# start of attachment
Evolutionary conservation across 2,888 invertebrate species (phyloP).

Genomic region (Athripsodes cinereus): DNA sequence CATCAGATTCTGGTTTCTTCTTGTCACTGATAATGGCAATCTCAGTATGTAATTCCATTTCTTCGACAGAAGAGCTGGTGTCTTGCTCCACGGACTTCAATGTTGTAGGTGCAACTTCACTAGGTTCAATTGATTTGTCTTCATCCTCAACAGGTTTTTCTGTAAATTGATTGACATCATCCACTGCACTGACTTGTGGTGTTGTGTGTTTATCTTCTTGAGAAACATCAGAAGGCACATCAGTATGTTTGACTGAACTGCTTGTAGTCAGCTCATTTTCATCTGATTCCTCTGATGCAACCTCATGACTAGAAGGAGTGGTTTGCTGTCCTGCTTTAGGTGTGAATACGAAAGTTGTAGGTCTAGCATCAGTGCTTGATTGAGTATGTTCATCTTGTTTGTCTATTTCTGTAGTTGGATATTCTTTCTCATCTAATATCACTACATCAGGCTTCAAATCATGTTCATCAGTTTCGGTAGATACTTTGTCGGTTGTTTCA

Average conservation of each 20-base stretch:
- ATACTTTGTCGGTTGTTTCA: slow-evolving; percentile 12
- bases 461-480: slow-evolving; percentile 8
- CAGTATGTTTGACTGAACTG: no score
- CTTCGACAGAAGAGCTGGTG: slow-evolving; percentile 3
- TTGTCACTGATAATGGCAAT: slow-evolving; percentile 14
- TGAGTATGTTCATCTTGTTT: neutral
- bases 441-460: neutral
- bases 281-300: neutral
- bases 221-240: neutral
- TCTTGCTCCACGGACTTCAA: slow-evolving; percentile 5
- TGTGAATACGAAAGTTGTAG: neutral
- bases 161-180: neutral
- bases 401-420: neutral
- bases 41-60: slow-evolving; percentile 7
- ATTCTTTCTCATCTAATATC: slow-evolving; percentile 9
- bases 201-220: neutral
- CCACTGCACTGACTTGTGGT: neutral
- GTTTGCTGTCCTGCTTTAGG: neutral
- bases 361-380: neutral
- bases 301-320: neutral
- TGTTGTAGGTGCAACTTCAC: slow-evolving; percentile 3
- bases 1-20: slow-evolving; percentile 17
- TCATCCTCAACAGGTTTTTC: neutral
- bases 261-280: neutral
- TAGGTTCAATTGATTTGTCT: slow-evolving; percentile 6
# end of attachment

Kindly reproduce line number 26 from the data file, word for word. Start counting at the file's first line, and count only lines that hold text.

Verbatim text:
- TCATCCTCAACAGGTTTTTC: neutral